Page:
Being miserable with asthma, respiratory issues or allergies doesn’t have to be a way of life. Make an appointment and come to the Arizona Asthma and Allergy Institute if any of the following describe your symptoms.
Asthma is a complex, recurrent disease of the airways that causes shortness of breath, wheezing, and cough (particularly at night or early in the morning). Asthma is episodic in nature and usually reversible, either spontaneously or with treatment. There are allergic and non-allergic triggers to asthma.
Hay Fever – A seasonal allergy to airborne particles characterized by itchy eyes, runny nose, nasal congestion, sneezing, itchy throat, and excess mucus. Hay fever is a misnomer because it is not caused by hay and it does not produce a fever. It is also known as allergic rhinitis or pollinosis.
Eczema also know as Atopic Dermatitis, is a chronic or relapsing inflammatory condition of the skin. It causes itching, drying and rashes that can appear red and irritated, scaling, crusting or cracking. There are several allergic and non-allergic triggers to eczema.
Sinusitis is inflammation of the sinuses, which are airspaces within the bones of the face. Sinusitis is often due to an infection within these spaces. Sinus infections are more common in allergic individuals.
Bedbugs can cause symptoms similar to Hives. Please see this article for more information
Food Allergies are an adverse immune response to a food protein. There are other adverse responses to food, such as food intolerance and toxin-mediated reactions. Symptoms of food allergy can range from mild itching of the mouth and throat, to hives and swelling, gastrointestinal symptoms and to more severe reactions such as wheezing, airway closure and anaphylactic shock (drop in blood pressure).
Drug Reactions – Adverse reactions to drugs are common, and almost any drug can cause an adverse reaction. Reactions range from side effects such as nausea, vomiting and diarrhea to allergic reactions causing hives, rashes and life-threatening reactions called anaphylaxis (trouble breathing, airway closure or drop in blood pressure).
Insect Allergies – Insect stings commonly cause local swelling, pain, itching and redness at the site of the sting. Many people who have an allergy to insect venom have these same symptoms but causing much larger reactions that can persist for days. Up to 3-4% of Adults and 1% of Children in the general population have an allergy to insects that cause more serious “systemic reactions”. Systemic reactions will not only cause large local reactions at the site of the sting but also can cause diffuse hives, trouble breathing and possibly life threatening symptoms such as throat swelling and anaphylactic shock. The most common insect allergies to cause these types of reactions are from Bee and Fire Ant stings.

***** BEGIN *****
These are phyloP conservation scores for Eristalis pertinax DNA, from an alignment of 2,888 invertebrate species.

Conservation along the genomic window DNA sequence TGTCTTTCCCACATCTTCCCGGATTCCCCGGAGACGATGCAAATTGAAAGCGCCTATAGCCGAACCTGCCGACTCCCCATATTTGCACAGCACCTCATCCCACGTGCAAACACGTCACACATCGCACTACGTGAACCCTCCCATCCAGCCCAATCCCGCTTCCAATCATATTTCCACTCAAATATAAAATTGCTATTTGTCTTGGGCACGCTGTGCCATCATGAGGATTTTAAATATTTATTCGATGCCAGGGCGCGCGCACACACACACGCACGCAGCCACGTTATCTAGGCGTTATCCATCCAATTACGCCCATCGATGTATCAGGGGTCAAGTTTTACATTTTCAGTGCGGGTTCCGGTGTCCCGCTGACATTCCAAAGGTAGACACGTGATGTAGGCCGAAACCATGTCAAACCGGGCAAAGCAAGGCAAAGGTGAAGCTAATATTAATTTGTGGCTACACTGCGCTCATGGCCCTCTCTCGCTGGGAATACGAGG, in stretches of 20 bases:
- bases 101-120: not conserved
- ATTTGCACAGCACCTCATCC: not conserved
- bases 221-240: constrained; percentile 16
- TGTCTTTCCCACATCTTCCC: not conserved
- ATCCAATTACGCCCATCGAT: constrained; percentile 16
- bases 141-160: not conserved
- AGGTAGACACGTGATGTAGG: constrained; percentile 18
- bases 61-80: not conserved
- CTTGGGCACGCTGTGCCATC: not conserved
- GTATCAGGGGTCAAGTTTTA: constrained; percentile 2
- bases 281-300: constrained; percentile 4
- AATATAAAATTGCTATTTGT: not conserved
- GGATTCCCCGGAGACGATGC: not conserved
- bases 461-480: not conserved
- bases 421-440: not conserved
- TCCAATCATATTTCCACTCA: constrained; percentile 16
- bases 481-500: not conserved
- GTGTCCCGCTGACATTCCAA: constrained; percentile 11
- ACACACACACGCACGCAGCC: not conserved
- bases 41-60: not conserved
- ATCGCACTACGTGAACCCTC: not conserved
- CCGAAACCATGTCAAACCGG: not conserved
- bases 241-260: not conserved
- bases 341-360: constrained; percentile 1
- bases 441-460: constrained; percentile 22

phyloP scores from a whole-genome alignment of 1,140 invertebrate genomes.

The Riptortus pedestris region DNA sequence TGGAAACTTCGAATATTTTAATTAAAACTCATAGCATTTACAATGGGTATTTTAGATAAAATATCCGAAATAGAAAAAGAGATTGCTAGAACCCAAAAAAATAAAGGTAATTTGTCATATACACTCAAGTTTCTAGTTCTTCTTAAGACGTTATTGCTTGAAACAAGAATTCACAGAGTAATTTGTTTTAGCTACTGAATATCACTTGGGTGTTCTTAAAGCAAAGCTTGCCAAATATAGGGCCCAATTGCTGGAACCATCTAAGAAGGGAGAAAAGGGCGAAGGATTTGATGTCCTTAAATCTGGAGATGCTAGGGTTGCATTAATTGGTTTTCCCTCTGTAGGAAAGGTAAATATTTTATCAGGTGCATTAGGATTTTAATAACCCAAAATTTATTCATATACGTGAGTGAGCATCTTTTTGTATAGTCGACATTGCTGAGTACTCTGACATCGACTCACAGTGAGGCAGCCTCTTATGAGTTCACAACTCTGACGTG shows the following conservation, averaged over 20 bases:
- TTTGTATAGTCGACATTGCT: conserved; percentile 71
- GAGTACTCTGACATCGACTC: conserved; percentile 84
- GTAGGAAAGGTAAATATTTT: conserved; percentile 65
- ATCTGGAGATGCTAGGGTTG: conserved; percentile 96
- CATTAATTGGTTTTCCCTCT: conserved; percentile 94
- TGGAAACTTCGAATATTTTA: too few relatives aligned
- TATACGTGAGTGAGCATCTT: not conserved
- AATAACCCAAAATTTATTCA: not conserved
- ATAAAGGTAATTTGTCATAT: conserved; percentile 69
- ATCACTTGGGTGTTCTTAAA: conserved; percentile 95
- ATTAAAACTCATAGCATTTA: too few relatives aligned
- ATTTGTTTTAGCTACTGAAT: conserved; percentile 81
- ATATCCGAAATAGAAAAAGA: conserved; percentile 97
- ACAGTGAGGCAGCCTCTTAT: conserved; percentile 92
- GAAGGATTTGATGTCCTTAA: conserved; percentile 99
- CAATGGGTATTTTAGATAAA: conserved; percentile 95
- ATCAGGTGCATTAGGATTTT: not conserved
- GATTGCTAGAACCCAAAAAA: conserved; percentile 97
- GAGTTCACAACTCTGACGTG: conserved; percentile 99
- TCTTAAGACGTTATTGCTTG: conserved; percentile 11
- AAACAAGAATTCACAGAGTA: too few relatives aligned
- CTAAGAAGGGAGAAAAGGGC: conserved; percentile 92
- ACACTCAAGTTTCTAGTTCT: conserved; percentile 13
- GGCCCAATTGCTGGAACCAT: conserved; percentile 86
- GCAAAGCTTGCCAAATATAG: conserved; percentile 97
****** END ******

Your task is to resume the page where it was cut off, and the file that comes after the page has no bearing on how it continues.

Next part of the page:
Chronic Cough is one of the most common complaints in patients seeking medical attention. Coughs that last several weeks or several months in duration are categorized as chronic cough. 90% of chronic cough is caused by either asthma, post nasal drainage or acid reflux. The most common cause of chronic cough in adults is post nasal drainage. The most common cause of chronic cough in children is asthma. There are still several other important conditions that cause chronic cough. Because of this, we perform further diagnostic work up to investigate other causes if appropriate.
Allergic GI Disorders are related disorders in which white blood cells (eosinophils) in the intestinal tract react to certain foods or other allergens, causing difficulty swallowing, abdominal pain, nausea, and other digestion problems.
Immunodeficiencies – Primary immunodeficiency occurs when part of a person’s immune system is missing or does not work properly and therefore the person cannot fight bacteria, viruses or other pathogens as well as they should.
Vocal cord dysfunction– VCD is characterized by a closing or tightening of the vocal cords during inspiration. This condition may produce mild shortness of breath to severe spasms of choking and an inability to breathe. This condition may mimic an asthma episode to the casual observer. However, VCD is characteristically different than asthma and requires different treatment.